Pontygwaith takes its name from a blast furnace built in the early 16th century, though by 1863 it was described as a shapeless ruin The location of the furnace was at the north end of what today is Furnace Road and the only documented proof of the structure is in a contract drawn up in 1614 between John Hanbury of Pontypool and Richard ap Rhys of Llantrisant for the supply of charcoal to the "furnace of Penrees" (Penrhys).
Between 1849 and 1856, the Taff Vale Railway opened the Maerdy Branch from Porth, including a station at Pontygwaith Halt. Passenger services were withdrawn from Pontygwaith Halt in 1914 but passenger services continued along the line until 1964. The line closed completely after the last train in August 1986 after coal from Mardy Colliery was raised through Tower Colliery. Since 2005, the southern section from Porth to Pontygwaith is now the A4223 Porth and Lower Rhondda Fach Relief Road (Porth Bypass). The upper section including the section passing Pontygwaith has become a branch of the Taff Trail cycleway.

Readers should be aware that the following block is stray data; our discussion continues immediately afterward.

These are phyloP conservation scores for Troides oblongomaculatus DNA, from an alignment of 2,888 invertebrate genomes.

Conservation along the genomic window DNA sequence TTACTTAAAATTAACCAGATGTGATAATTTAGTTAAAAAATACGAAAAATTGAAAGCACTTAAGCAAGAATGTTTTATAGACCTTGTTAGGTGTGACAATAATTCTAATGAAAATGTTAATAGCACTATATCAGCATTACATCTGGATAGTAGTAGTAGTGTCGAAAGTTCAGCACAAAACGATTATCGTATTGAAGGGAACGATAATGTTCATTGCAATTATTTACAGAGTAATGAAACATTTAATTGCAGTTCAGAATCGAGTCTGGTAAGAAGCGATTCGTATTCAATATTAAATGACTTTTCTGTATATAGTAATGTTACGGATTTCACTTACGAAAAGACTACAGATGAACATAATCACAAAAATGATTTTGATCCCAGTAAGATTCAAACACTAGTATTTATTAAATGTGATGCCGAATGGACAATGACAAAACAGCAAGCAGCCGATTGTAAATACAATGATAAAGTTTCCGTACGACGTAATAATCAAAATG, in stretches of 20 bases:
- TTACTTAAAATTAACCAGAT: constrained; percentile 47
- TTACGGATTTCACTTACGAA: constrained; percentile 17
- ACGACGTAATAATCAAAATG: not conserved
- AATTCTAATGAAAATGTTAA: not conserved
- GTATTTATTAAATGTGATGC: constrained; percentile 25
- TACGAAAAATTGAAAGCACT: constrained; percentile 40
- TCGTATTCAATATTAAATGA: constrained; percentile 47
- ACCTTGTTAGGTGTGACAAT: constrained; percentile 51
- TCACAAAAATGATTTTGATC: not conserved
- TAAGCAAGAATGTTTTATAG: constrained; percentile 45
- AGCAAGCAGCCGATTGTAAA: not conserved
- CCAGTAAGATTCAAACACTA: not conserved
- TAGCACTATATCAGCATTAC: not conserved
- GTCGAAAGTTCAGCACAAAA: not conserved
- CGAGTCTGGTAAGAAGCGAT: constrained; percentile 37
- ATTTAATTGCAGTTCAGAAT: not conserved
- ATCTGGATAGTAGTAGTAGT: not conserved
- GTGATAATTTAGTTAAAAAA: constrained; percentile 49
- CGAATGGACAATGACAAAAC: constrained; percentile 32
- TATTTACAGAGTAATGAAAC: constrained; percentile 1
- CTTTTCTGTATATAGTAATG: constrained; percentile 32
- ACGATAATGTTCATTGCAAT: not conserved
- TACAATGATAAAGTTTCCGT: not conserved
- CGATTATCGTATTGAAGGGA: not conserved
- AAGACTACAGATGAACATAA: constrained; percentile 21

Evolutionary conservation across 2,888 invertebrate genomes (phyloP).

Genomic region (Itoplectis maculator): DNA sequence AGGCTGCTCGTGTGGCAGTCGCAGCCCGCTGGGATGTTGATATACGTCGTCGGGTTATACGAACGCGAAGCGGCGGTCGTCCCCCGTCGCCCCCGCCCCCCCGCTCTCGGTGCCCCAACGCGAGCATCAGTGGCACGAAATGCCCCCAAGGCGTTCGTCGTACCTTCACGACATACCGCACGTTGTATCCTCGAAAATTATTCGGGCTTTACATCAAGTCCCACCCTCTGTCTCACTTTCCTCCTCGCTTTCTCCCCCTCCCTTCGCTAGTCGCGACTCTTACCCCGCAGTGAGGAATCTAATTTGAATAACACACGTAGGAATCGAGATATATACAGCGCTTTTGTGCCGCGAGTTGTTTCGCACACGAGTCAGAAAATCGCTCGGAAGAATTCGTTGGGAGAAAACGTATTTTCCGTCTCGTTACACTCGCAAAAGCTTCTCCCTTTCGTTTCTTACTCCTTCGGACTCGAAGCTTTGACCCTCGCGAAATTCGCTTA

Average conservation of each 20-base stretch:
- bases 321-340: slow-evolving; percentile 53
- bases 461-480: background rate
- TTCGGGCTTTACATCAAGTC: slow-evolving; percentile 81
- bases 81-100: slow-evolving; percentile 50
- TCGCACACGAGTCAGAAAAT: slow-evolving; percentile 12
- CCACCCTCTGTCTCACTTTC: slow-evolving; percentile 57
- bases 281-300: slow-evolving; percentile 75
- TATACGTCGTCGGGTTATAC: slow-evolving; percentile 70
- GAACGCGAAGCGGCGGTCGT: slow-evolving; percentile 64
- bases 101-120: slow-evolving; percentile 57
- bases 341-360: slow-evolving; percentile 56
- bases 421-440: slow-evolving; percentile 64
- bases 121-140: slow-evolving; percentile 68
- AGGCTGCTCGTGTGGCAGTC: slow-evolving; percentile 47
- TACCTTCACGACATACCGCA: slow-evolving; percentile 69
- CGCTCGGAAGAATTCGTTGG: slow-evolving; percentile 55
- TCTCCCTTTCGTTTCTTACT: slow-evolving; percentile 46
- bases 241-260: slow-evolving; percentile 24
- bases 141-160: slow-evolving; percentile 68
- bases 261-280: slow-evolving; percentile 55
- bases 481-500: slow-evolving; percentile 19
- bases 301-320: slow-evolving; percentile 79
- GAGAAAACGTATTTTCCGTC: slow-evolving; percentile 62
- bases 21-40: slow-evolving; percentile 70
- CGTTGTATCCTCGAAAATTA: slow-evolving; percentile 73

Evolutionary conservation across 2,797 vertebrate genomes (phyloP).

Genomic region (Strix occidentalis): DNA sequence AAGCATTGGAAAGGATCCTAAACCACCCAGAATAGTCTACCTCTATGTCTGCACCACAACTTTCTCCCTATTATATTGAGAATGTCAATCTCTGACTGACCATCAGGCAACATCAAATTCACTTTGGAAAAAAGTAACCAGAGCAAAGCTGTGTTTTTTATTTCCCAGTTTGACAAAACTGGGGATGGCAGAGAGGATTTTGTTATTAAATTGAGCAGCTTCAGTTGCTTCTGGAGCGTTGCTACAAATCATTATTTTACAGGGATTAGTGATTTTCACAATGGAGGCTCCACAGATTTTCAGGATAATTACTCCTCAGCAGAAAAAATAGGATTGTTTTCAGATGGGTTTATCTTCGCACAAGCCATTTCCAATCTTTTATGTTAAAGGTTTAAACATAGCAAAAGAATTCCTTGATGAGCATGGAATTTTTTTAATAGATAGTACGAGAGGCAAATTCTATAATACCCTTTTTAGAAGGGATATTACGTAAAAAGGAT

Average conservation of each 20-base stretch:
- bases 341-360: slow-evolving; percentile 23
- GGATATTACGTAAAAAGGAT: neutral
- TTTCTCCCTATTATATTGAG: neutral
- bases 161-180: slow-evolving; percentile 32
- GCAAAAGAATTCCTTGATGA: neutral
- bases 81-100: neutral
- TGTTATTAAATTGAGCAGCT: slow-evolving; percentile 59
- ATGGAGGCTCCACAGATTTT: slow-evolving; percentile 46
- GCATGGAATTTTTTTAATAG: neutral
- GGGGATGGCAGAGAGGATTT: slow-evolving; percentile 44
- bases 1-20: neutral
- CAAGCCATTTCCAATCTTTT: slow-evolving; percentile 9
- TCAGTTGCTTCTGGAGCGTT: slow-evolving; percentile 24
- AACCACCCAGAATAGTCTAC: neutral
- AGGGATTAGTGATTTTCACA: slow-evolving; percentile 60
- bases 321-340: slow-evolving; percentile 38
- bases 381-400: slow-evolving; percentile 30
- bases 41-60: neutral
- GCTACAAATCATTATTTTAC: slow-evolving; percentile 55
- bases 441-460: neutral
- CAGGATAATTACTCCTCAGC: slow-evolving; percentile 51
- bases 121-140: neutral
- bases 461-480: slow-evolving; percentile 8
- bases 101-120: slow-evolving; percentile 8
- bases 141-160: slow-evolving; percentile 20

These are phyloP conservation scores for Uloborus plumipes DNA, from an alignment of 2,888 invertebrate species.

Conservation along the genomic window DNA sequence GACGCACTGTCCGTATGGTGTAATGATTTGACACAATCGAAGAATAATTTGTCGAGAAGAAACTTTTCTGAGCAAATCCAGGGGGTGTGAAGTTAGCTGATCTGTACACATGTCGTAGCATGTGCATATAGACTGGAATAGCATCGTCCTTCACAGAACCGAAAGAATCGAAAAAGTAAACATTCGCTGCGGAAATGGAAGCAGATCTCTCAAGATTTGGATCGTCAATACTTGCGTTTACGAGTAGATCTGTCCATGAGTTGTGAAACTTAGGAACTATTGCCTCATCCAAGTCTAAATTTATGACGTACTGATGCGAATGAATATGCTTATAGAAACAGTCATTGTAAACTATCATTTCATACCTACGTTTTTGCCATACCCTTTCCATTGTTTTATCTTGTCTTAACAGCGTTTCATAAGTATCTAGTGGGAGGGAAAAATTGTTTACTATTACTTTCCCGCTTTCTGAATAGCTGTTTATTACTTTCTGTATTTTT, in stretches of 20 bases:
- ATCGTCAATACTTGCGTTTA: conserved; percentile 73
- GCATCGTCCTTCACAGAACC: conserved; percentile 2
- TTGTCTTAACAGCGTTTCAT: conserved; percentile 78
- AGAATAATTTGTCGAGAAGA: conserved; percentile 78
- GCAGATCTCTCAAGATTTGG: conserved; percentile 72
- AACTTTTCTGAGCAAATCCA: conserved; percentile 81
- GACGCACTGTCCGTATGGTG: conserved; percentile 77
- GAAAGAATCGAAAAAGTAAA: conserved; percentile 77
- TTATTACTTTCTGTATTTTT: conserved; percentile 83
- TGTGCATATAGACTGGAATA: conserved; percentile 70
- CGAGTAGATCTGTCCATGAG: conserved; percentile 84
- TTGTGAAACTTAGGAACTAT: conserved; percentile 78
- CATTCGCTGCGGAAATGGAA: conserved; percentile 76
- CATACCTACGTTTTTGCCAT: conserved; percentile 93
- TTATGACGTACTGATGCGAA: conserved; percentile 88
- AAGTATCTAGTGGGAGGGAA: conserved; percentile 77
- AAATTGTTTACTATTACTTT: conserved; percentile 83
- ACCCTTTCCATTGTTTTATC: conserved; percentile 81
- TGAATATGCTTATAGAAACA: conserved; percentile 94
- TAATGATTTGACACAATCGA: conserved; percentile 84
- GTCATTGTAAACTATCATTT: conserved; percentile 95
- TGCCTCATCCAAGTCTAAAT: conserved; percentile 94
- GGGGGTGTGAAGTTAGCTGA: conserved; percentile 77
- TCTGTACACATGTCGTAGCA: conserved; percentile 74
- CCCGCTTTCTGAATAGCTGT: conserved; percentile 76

- Historic Rhondda, An Archaeological and Topographical Survey 8000 BC - AD 1850, Paul R. Davis, Hackman (1989) pg. 34 ISBN 0-9508556-3-4
- Gilmore-James, Terence (2012). "Thomas, Mansel TReharne (1909-1986)". National Library of Wales. Retrieved 17 August 2018.
- "BRE Group" (PDF). BRE Group. Retrieved 17 August 2018.
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